Friday’s matches are France-Uruguay and Brazil-Belgium. I picked Croatia, England and Brazil as semifinalists before the knockout round, and I’ll stick with that. I had France playing Portugal, with Les Bleus losing. I’ll pick France to win, though, against Uruguay.
Maybe it was time for England to end its curse. The Red Sox ended the Curse of the Bambino in 2004. The Cavaliers won the 2016 NBA championship, ending Cleveland’s sports curse which spanned 51 1/2 years. The Cubs ended the Curse of the BIlly Goat by winning the 2016 World Series, their first in 108 years. The Astros broke through last year, their 56th season, to win their first World Championship. The Eagles won Super Bowl LII earlier this year, Philadelphia’s first NFL title since 1960. The Capitals won their first Stanley Cup last month, ending a long run of playoff futility.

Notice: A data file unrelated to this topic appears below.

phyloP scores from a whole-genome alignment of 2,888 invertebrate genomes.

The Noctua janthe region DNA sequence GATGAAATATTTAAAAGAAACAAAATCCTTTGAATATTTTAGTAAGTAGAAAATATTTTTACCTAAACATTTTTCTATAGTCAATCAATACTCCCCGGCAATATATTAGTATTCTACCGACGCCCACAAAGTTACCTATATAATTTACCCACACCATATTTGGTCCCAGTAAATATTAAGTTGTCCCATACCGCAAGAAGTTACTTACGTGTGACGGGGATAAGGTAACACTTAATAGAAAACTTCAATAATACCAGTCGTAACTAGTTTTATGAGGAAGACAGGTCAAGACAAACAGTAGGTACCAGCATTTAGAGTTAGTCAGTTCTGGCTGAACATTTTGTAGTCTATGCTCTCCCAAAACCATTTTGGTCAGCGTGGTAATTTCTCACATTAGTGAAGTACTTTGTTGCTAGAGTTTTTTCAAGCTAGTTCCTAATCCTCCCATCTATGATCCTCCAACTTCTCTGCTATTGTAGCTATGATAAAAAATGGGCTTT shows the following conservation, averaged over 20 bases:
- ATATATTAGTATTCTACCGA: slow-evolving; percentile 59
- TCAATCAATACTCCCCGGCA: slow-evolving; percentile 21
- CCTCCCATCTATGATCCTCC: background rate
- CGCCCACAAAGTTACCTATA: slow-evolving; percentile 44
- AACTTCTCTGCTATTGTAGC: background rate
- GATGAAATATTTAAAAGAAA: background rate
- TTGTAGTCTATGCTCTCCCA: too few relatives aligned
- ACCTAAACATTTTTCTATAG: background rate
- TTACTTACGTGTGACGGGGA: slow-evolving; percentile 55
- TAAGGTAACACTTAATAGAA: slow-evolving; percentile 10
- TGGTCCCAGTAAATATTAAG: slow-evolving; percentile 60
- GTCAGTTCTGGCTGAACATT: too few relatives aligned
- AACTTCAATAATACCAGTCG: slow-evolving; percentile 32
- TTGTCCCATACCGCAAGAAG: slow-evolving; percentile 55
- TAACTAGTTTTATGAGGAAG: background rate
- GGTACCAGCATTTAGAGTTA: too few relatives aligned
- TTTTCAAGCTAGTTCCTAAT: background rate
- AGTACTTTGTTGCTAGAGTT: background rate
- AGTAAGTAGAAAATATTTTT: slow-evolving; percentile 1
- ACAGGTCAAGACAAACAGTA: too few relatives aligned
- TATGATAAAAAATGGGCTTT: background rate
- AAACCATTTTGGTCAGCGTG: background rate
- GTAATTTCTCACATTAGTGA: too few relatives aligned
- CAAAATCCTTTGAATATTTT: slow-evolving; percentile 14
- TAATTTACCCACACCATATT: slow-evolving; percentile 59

See? Most bad things will end. The bad news? All good things WILL end sooner or later.
Meanwhile, the Rays and Marlins played 16 innings last night. How depressing. Paid attendance: 6,259. I’d like to know how many people actually went to the game in Miami, and how many were left when it ended at 0040 Eastern.
The Royals and Orioles seem to be racing to the bottom. Both have lost 60 games, and both are so far out of the playoff race they need the Hubble telescope to find the Red Sox, Yankees, Astros, Mariners and Indians. Both are on pace to lose 114 games. Neither will probably lose that many, but both will likely fall short of 60 wins.
The Royals host the Red Sox this weekend. There are only nine more big-revenue home games left on the schedule at Kauffman Stadium: the three this weekend, plus three-game sets with the Cardinals and Cubs.
In case you’re curious, the Royals and Orioles play three in Kansas City Labor Day weekend. I’m sure the ticket office at The K is burning up over ticket sales for that one.